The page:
The purpose of this assignment is to select a client with the diagnosis of enduring mental illness and carry out an assessment based on the presenting problem of the chosen patient and the psychosocial intervention during his treatment. From the assessment process, the problem identified will be considered along with patient coping strategy, stress, medication compliance and family intervention. The author will also identify intervention that aim to promote recovery with the patient. Gibbs (1988) Model of Reflection cited in Burns and Bulman (2000) will be utilised to evaluate the care of the patient.
If you need assistance with writing your essay, our professional essay writing service is here to help!Find out more
To maintain confidentiality and protect anonymity, a pseudonym of John will be given to the patient; this is in compliance to Nursing and Midwifery Council (NMC) Code of Professional Conduct (2008). John is a 40 year old man of Africa Caribbean origin, living independently in the community. John experiences unpleasant and hostile auditory hallucinations mainly describing his actions and his thoughts. This normally happens when he is out of the house, in public places and at shops. He claims that he also hears these voices when alone and inactive at home usually in the evenings and at night. These experiences make him feel angry and frightened.
John also experiences that other people can read his mind, this is particularly true of some teenagers in his neighbourhood whom he thinks are out to get him. He receives six hours support from the support workers every week to help maintain his mental health and independence as it is the organisation’s philosophy to provide this support in order to allow patients to continually work towards an ordinary life. John is diagnosed with paranoid schizophrenia because he suffers from stable delusions, usually accompanied by hearing voices and disturbance of perceptions (The Diagnostic and Statistical Manual IV, 1994). The DSM IV, of Mental Health criteria for schizophrenia states that two or more of the above must be present for a significant period of time during one month period for a diagnosis to be made. John was previously admitted onto a psychiatric ward for eight months. Schizophrenia is a common disorder and has a devastating effect on sufferers and their families – patients typically hear voices in their heads and hold bizarre beliefs. On discharge from the ward, John was offered accommodation where he could live independently with the support he wants in the community.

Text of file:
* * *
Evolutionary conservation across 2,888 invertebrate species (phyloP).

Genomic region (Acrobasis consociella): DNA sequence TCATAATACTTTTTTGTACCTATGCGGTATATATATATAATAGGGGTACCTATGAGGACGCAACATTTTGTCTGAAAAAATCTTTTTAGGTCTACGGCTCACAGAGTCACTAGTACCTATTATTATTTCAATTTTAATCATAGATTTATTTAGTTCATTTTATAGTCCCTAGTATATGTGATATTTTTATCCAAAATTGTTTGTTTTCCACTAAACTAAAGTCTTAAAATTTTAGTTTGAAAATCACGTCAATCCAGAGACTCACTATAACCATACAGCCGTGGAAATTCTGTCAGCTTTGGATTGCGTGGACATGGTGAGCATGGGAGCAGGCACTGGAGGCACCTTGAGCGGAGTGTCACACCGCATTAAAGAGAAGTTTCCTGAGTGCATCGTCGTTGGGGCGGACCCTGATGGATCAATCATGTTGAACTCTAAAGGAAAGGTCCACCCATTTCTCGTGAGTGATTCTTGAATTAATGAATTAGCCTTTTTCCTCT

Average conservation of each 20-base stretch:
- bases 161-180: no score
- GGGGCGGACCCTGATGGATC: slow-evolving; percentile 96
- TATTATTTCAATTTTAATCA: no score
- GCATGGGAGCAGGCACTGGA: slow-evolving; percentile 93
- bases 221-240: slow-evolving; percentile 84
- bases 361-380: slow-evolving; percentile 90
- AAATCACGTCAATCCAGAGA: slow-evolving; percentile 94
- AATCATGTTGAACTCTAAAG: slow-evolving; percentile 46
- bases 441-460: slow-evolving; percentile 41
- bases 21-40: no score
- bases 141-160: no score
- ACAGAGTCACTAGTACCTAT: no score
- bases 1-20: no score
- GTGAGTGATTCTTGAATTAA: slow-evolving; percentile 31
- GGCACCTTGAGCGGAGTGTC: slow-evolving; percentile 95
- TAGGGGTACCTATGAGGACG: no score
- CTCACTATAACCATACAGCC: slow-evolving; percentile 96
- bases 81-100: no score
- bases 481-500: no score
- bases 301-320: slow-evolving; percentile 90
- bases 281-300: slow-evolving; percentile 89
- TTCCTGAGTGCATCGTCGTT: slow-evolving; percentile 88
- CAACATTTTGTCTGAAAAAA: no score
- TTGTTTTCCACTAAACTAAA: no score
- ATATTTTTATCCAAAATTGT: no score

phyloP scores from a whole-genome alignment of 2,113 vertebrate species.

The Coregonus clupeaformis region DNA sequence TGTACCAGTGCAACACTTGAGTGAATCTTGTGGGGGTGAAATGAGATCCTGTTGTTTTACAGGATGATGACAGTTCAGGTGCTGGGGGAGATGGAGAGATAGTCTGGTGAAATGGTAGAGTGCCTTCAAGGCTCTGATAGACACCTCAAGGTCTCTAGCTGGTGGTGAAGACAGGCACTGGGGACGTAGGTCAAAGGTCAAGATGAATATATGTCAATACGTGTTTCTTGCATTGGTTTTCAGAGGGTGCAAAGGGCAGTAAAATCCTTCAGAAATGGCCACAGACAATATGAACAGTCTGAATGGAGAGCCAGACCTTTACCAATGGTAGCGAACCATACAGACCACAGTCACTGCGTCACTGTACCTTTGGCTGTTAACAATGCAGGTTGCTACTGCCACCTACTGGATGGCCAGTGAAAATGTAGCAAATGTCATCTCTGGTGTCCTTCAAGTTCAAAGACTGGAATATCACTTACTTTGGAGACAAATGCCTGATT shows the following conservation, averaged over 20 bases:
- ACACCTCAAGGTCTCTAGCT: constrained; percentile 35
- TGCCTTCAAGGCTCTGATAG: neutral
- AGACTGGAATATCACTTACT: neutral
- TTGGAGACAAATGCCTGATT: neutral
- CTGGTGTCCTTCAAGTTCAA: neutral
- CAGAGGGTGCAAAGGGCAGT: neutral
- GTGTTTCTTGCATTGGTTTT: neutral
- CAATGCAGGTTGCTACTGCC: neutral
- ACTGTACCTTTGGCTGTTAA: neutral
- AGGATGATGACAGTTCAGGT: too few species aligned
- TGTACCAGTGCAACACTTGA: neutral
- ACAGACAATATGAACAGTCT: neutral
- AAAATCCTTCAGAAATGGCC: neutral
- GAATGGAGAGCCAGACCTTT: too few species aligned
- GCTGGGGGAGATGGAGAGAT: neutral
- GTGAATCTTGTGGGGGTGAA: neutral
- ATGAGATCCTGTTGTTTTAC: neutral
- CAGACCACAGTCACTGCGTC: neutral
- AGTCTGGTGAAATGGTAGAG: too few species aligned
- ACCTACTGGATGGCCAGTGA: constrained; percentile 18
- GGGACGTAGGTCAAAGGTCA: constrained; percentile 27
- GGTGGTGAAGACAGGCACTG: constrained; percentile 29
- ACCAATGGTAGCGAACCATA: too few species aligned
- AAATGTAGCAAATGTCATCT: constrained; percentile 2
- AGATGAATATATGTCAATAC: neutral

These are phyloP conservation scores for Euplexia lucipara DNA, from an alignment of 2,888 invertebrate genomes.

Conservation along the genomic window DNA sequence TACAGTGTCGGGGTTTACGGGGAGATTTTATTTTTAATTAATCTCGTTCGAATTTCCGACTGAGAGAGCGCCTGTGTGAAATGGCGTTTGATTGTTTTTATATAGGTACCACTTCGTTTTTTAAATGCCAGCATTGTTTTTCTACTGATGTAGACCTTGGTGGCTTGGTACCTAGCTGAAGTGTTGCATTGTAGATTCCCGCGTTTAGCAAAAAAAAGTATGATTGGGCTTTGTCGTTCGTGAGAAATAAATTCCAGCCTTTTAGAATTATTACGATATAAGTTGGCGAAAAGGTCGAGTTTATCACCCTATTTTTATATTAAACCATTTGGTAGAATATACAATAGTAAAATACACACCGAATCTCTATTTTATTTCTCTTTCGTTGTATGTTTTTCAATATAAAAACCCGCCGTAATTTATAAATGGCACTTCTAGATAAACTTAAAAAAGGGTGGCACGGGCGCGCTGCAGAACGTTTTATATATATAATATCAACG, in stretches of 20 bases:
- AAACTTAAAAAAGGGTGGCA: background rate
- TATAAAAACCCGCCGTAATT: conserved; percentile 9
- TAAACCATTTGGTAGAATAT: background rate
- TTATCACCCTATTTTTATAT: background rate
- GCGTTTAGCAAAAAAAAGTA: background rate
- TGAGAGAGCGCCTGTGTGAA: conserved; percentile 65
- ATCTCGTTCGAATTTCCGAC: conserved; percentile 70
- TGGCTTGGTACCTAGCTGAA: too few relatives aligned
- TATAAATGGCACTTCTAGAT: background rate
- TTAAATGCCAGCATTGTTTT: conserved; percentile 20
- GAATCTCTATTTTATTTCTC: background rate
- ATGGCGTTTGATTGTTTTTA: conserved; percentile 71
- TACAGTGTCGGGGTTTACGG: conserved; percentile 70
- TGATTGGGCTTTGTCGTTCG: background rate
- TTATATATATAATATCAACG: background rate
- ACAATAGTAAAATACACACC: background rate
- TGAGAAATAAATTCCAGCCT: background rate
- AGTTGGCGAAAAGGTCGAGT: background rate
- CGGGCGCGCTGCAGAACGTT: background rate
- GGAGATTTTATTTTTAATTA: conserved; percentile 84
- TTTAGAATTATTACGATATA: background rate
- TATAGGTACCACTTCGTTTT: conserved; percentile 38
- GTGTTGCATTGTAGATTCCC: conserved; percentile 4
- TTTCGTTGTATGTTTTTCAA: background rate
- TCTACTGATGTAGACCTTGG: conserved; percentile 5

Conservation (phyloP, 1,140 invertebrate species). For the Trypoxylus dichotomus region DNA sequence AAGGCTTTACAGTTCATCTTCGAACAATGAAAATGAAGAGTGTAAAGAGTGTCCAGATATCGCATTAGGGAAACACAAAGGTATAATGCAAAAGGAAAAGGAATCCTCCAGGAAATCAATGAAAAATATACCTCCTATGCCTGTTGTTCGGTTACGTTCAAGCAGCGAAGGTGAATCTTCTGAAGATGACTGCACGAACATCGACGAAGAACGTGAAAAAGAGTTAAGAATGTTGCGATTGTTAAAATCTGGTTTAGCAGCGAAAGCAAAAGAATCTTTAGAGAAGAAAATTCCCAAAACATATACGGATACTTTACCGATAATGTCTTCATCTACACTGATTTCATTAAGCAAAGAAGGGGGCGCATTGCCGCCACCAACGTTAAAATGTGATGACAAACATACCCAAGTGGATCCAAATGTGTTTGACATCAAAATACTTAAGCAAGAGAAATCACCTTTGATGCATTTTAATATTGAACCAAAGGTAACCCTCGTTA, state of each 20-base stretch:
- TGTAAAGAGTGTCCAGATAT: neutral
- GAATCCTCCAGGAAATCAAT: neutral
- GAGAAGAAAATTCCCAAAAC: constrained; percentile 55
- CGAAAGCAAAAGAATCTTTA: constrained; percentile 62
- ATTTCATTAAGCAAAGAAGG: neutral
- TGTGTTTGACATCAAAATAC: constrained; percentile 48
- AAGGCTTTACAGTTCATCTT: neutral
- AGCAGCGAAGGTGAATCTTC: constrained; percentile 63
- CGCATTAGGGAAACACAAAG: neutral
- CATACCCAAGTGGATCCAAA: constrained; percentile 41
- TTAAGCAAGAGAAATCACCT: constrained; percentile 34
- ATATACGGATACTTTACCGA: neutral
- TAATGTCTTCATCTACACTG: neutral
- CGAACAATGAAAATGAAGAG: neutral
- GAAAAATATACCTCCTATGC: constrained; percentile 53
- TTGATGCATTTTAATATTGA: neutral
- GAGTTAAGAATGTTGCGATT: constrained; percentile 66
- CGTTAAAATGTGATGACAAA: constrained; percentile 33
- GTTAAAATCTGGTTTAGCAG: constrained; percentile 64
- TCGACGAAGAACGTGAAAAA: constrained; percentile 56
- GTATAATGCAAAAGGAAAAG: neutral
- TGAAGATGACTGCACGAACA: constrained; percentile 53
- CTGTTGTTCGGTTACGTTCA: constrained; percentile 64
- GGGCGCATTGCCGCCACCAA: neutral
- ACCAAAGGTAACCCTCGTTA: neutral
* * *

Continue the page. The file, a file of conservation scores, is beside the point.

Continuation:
John is the second of three children born from one father. Pregnancy and delivery were normal, and developmental milestones were accomplished on time. History of the patient’s father is unknown. John’s elder brother is in prison for robbery and the other has had a number of admissions to psychiatric hospital with diagnosis of schizophrenia. During assessment, John was described by his mother as a shy boy and reports never having any close friends and knew primarily the street boys he hung around with. He has had a sexual relationship with a neighbourhood girl in the past but never had a steady girl friend. John reports that he never liked school and dropped out in his early age. He has never worked and lived at home until his first admission into mental health hospital three years ago. His mother who has her own mental health problem (Depression) is his primary source of emotional support and his main carer. His medical history and examination proved him healthy as there was no record to show that he has suffered any serious aliment, however he admitted to poly drug use including alcohol, cannabis and crack cocaine. He currently smokes a pack of twenty cigarettes a day. His general health is good at this moment.